Need Help Planning Your Business Structure? Matt Garrett Partners with SBDC @ UCI Beall Applied Innovation to Help!

On July 11, TGG’s founder and CEO, Matt Garrett partnered with SBDC @ UCI Beall Applied Innovation to discuss the ways you can grow your business through entity structure and formation. Being a business owner is one of the greatest achievements in Matt’s life and he has created a business structure that aligns with his mission and vision for TGG. There is a lot of uncertainty surrounding opening your own business, how can you create a business structure that will succeed for years into the future?

First, begin with your vision. What are you doing? Where are you headed? Move into the mission, why are you doing what you’re doing? The mission for your business is greater than yourself. The people that you bring in are the key to your success in acting on this mission. Once you’ve described your vision and mission, move into your strategy. Create action to build upon this foundation.

The entity structure you choose is an extension of your mission and culture for the business you want to build. There are a few structures to consider when opening your own business. How can you decide what structure will fit your mission and vision?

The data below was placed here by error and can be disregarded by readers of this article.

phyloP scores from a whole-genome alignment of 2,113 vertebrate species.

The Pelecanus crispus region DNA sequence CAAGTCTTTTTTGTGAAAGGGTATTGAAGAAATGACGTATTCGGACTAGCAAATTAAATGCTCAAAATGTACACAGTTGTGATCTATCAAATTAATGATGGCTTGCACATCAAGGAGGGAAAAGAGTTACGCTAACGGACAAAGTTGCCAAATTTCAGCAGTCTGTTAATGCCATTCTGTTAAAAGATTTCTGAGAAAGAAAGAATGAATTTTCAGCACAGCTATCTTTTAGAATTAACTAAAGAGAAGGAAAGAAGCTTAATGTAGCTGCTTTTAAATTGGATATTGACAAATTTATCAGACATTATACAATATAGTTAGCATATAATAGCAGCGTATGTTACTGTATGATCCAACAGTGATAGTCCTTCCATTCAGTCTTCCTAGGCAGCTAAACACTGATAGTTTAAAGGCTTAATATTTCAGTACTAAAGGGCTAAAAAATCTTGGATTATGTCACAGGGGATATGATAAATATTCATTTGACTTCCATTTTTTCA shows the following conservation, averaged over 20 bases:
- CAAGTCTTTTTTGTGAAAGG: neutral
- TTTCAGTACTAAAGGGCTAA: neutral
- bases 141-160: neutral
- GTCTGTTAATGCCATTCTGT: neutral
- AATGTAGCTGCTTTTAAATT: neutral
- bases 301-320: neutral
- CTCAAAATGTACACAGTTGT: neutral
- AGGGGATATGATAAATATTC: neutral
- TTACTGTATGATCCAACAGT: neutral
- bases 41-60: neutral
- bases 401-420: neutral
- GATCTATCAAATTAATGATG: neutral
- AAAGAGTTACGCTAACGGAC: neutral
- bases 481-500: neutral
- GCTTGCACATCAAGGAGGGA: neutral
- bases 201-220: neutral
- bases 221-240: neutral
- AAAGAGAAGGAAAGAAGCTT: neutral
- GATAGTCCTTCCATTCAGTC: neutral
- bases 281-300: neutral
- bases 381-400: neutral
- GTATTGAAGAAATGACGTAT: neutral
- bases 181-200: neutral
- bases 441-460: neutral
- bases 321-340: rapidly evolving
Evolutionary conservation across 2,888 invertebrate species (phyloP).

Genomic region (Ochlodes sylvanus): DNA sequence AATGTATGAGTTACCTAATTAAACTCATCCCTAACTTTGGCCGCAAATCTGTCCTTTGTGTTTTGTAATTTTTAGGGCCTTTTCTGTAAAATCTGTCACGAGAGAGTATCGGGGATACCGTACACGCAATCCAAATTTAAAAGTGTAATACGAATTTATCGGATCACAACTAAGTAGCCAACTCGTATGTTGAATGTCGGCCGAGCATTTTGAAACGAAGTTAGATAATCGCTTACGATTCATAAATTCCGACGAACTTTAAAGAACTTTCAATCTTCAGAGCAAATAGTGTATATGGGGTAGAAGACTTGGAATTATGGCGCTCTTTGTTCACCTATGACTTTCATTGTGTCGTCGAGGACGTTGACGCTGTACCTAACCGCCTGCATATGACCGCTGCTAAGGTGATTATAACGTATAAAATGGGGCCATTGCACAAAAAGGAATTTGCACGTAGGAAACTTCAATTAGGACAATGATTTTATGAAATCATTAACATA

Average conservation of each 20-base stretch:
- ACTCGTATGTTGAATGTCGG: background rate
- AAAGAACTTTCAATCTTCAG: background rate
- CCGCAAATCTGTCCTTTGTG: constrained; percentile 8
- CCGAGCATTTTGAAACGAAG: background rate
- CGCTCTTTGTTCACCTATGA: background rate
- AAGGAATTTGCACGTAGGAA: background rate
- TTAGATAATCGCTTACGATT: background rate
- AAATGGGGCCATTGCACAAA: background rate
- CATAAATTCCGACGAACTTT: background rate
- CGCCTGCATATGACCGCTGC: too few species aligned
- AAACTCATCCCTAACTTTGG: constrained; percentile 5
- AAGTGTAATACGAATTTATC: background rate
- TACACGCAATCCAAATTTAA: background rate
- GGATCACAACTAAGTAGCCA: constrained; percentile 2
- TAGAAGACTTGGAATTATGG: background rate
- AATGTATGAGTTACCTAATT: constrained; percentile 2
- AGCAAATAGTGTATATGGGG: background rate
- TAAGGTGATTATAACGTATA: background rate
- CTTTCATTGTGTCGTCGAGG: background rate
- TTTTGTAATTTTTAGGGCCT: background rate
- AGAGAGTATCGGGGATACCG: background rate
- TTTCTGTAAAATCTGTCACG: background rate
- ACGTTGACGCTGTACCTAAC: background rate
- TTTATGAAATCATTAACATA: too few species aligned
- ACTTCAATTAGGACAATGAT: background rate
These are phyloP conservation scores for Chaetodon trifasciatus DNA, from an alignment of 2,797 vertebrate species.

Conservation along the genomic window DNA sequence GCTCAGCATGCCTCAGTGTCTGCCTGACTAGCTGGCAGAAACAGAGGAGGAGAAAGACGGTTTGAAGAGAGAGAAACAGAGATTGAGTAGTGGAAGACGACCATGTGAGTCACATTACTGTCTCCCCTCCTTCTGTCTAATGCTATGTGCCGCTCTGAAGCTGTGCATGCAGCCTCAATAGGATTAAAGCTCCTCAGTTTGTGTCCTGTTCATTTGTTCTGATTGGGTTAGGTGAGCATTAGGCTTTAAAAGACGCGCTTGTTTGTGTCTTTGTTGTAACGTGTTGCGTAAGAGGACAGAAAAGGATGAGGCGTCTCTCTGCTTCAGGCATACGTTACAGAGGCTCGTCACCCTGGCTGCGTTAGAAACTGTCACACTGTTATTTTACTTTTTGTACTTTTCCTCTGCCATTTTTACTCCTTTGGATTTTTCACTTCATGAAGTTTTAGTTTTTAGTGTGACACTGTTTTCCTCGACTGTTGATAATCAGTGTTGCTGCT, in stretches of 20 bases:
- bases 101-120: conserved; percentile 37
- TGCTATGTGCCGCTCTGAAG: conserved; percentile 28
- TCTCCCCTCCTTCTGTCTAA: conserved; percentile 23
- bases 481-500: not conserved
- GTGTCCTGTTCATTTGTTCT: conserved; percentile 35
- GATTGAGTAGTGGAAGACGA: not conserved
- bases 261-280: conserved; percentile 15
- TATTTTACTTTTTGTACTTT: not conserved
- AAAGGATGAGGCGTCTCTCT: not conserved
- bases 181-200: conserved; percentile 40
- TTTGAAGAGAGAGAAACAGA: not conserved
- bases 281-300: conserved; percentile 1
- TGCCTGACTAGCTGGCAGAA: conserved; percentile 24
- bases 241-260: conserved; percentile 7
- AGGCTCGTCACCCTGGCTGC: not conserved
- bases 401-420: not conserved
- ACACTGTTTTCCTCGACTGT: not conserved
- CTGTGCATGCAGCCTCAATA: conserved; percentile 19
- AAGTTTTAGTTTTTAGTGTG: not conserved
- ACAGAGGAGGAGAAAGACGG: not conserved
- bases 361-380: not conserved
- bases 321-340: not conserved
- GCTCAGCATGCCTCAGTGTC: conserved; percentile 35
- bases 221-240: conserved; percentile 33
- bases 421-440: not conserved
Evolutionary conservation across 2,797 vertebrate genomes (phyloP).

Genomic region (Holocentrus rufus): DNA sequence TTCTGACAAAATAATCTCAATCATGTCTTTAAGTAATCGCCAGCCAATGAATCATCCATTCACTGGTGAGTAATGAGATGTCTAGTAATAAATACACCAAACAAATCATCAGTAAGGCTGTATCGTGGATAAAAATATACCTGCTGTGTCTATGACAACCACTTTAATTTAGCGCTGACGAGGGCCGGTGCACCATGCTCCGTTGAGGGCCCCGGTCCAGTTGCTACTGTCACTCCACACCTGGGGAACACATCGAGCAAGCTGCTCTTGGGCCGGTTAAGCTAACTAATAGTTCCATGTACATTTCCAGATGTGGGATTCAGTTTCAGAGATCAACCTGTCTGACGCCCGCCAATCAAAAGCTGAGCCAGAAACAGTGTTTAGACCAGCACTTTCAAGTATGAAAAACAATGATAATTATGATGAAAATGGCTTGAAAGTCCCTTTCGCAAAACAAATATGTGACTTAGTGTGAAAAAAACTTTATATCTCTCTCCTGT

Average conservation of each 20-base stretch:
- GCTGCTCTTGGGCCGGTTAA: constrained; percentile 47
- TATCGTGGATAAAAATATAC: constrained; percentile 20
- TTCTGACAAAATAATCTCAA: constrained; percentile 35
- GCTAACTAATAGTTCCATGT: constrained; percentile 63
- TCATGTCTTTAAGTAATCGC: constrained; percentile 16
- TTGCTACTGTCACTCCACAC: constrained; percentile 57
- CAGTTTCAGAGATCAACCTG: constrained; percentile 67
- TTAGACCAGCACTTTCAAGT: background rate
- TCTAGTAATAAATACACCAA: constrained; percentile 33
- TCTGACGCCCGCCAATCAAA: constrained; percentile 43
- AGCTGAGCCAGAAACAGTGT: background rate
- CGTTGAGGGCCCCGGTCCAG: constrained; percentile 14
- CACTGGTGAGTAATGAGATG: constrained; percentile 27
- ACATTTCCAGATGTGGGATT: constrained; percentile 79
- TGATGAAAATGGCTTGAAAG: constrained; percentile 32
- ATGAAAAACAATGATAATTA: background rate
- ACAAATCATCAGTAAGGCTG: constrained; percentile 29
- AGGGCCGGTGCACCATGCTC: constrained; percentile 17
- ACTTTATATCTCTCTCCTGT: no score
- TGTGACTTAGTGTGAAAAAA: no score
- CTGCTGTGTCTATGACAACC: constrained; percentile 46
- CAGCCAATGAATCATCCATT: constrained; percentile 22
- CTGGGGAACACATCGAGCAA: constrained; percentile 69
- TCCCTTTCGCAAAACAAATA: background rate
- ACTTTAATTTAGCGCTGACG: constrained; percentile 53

Before you decide what structure you want to move forward with, consider what makes up each structure in terms of flexibility, control, taxes, liability protection, and investors.

C Corp:

Flexibility and Control: Your business is not you, you don’t have personal liability. This is a company, you will have shareholders, with no restrictions on what shareholders you can bring in. 

Taxes: With taxes, there are more challenges, federally you will have a rate of 21%, there may be additional state rates that will affect your bottom line. If you want to take more money out, you must take it out as a dividend. There are double layers of tax.  There are even more tax implications when you decide to sell the company. If you want to take money out of your company you can only take it out as a loan, as a salary (with payroll taxes), or as dividends (with additional taxes).

Liability Protection: C Corps have the protection of liability for shareholders.

Investors: With a C Corp, you can have as many partners you want, and they can be of any kind– foreign, corporate, etc.

S Corp:

Flexibility/ Control: You are only able to have 100 shareholders. The shareholders have to be individuals and citizens of the United States. 

Taxes: There is only one layer of tax, so you only pay taxes as if you were in a partnership or LLC. You can limit your salary, within reason, because you can pull out distributions without payroll tax or dividend taxes. In California, there are additional net profit taxes on S Corporations, which are around 1% of net profit.

Liability Protection: Liability wise it is the same as a C Corporation. It is important to note with both structures that if you do not keep your corporate structures up, you may open yourself up to personal liability.

Investors: Consider what kind of shareholders you want, as there are more limitations surrounding S Corp investors. They must be U.S citizens, they must be individuals, etc.


Flexibility and Control: These are the most flexible of all the structures. You can work with multiple partners and you can get very flexible with how you get investors.